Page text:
- Screen Shot 2018 09 27 at 11 - How to walk the path from products to subscriptions – Stacey on IoT
According to Zuora’s Subscription Index, subscriptions grew by 28% year over year and 18% from the prior quarter. Image courtesy of Zuora.

Last week, Zuora, a publicly traded company that helps businesses offer subscription services, released research showing that in its customer base IoT subscriptions were growing faster than those for telecommunications services, software as a service, and many others. Part of this growth comes from the fact that these IoT subscriptions are newer and smaller, thus any growth will look huge.

The subscription economy index defines IoT companies as original equipment manufacturers (OEMs) that are taking advantage of sensors and connectivity in order to diversify their revenue mix with digital services. An example would be GE charging for hours of uptime on a jet engine as opposed to charging for an engine.

Tien Tzuo, CEO of Zuora, says that the trend toward selling subscriptions as opposed to physical products is disruptive for industries but one that companies aren’t jumping into with both feet. While some are — certain car companies, for example, are offering the option to subscribe to a car service instead of buying a car — he thinks most businesses will have to offer an array of services that replace the need for a physical product.

“We don’t think those [one-to-one replacements] are long-term plays because it doesn’t fundamentally anything,” Tzuo says. “You just end up paying more for a subscription. It’s more interesting to see products that are becoming part of , where I can monetize a system and add on services attached to that system.”

As an example, he cites a Fender guitar that a customer would buy that may or may not have connectivity. Fender can now offer buyers a series of how-to classes around guitar playing through an and charge for that. get a value-added experience associated with a device and product makers get a direct relationship to a customer.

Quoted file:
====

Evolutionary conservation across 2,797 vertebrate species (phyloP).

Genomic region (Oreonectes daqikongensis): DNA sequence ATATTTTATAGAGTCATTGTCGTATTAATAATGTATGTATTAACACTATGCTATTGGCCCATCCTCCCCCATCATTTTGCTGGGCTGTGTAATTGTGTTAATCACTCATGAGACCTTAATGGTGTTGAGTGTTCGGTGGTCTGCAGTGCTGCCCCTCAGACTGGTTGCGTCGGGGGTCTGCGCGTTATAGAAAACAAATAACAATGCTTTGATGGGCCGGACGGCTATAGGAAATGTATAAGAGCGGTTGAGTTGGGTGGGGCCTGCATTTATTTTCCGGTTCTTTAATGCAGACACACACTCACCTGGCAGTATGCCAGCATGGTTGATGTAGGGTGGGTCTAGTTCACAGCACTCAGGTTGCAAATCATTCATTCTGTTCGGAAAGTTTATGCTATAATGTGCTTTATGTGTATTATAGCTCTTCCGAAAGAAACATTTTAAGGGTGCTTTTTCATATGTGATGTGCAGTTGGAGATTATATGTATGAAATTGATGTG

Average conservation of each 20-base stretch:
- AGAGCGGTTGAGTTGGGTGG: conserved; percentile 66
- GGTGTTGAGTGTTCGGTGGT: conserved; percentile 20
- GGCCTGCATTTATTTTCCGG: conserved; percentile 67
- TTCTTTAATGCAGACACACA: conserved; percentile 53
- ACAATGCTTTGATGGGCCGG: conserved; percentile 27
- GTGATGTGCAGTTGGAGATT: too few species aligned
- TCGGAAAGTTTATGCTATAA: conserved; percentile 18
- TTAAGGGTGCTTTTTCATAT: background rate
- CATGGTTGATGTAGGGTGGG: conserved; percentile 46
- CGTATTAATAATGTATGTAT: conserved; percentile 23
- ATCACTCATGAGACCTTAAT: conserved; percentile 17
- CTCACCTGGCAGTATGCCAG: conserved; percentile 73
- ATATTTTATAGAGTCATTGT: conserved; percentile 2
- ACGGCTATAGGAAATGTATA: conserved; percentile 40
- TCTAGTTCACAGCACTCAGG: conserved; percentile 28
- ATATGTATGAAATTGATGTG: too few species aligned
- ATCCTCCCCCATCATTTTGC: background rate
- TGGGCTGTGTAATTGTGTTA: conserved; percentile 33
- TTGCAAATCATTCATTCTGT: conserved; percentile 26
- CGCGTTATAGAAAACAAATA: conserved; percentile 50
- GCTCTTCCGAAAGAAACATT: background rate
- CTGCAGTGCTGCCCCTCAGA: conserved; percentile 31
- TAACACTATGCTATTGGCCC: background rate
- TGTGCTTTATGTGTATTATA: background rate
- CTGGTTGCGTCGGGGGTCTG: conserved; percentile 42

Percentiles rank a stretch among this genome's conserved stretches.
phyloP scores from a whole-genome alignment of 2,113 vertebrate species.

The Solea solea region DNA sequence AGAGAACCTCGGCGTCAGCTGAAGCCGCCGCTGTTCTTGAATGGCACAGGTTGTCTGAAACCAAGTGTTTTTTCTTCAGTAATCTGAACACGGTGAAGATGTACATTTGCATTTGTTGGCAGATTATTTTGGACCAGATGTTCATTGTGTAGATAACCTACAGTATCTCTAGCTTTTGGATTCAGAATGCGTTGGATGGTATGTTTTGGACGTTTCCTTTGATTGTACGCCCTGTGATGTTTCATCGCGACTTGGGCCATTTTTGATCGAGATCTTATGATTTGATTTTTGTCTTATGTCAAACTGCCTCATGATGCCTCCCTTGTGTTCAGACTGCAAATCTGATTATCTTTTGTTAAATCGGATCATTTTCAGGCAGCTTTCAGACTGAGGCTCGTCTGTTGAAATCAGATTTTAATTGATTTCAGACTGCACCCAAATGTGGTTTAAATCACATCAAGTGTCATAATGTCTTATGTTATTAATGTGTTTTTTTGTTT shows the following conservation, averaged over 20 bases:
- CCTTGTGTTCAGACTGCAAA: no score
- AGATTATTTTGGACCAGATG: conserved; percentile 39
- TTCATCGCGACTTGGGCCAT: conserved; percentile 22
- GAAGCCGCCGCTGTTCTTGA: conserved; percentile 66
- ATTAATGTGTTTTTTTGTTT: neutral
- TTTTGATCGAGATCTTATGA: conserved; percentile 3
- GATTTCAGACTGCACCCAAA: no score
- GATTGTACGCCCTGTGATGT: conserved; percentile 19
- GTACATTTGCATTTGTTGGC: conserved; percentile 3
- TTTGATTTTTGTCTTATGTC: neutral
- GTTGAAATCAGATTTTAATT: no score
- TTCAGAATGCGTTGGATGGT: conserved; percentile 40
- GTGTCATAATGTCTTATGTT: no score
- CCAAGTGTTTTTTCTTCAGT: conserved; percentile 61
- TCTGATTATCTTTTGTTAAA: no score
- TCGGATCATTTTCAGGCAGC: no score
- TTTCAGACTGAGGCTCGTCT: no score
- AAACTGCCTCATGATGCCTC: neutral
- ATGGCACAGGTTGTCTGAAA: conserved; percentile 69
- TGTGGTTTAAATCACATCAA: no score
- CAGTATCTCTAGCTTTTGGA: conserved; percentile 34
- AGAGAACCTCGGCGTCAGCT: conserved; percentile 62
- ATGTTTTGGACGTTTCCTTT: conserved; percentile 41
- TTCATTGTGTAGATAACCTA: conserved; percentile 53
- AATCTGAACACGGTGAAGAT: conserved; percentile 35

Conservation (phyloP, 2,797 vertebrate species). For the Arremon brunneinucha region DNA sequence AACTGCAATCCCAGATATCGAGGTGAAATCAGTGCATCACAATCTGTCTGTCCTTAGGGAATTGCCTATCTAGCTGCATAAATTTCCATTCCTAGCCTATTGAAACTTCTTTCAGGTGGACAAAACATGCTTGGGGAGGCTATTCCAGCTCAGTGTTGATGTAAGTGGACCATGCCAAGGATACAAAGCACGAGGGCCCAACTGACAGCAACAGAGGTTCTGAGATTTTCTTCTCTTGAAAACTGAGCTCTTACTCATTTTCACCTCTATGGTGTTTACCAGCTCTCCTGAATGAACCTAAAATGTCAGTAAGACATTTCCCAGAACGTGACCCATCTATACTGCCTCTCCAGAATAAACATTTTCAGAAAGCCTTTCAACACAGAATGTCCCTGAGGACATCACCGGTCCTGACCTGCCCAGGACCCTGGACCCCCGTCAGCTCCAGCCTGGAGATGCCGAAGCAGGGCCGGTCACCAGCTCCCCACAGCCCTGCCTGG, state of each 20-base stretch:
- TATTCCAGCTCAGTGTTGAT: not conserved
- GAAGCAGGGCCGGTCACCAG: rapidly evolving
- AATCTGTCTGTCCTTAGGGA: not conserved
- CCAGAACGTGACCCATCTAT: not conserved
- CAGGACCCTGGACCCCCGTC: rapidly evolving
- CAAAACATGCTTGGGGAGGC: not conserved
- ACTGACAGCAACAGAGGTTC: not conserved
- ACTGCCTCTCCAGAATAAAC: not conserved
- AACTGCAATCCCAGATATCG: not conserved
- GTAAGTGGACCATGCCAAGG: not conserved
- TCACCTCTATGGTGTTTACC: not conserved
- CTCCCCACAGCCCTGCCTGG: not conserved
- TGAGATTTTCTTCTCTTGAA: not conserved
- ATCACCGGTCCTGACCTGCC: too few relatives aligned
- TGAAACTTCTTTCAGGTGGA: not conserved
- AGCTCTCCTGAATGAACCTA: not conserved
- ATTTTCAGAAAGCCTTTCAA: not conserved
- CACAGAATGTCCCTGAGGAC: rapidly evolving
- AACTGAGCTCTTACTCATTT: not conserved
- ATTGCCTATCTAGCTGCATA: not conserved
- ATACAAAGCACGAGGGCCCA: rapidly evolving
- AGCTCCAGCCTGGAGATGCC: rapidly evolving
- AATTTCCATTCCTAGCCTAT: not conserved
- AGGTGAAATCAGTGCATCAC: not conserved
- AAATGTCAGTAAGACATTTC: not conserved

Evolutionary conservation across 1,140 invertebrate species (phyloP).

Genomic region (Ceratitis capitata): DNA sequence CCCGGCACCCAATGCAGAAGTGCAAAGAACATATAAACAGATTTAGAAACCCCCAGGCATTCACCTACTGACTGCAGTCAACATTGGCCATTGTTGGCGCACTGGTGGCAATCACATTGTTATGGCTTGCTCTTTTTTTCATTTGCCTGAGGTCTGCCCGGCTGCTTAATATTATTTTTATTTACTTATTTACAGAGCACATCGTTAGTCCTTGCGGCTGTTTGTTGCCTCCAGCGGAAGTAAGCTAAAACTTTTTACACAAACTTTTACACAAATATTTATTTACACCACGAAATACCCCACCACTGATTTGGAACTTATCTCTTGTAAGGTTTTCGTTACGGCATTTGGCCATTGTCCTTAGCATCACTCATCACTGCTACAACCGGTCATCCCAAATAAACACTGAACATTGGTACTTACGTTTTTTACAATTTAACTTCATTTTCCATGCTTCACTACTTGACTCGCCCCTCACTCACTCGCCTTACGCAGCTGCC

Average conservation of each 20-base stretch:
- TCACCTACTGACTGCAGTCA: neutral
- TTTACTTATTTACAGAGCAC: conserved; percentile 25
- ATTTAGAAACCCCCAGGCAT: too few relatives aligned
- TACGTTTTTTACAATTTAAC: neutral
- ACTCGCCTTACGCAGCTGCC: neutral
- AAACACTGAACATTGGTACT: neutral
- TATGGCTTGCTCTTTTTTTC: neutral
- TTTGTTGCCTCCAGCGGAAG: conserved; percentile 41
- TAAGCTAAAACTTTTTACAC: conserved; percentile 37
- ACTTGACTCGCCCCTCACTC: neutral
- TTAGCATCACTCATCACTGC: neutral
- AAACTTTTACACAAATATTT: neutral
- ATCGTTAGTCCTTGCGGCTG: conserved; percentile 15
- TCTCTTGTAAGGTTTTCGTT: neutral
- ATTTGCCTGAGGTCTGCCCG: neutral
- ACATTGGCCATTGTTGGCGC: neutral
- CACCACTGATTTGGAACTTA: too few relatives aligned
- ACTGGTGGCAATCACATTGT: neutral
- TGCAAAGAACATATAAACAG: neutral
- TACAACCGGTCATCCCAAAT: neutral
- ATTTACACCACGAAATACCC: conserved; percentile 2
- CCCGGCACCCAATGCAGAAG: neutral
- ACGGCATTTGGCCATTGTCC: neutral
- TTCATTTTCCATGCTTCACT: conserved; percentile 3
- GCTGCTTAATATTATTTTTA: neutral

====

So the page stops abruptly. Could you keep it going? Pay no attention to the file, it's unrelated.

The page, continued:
And not all companies want to monetize those direct relationships yet. In appliance brand Kenmore’s case, connectivity is about better understanding how a product works and possibly helping determine when to call for a repair.

Tzuo sees this as the first or second step toward transitioning from a product company to a services company. Most companies are at that first or second step already, but may never move beyond them. So while there are tons of businesses in the media and software sectors that have moved from selling a product like an album or a of software to selling a subscription to those items in digital form, purely physical product makers may stop at add-on products.

That’s because physical products are such a huge element of the customer experience. Music and software transitioned easily to digital because you can listen to a song on the computer or download software online. You can’t turn a bike or a couch into a service without incurring costs associated with those things. And that affects the shape of your business.

Which, says Tzuo, is why we see a lot of the industrial giants and big consumer brands spinning out innovation companies aimed at tackling the services and subscription ideas. Having a separate company is easier than trying to manage a subscription business and a product business at the same .

As a dedicated lover of physical products, and one for whom ownership of a device still seems important, I’m glad we won’t move to an all-subscription economy anytime soon.

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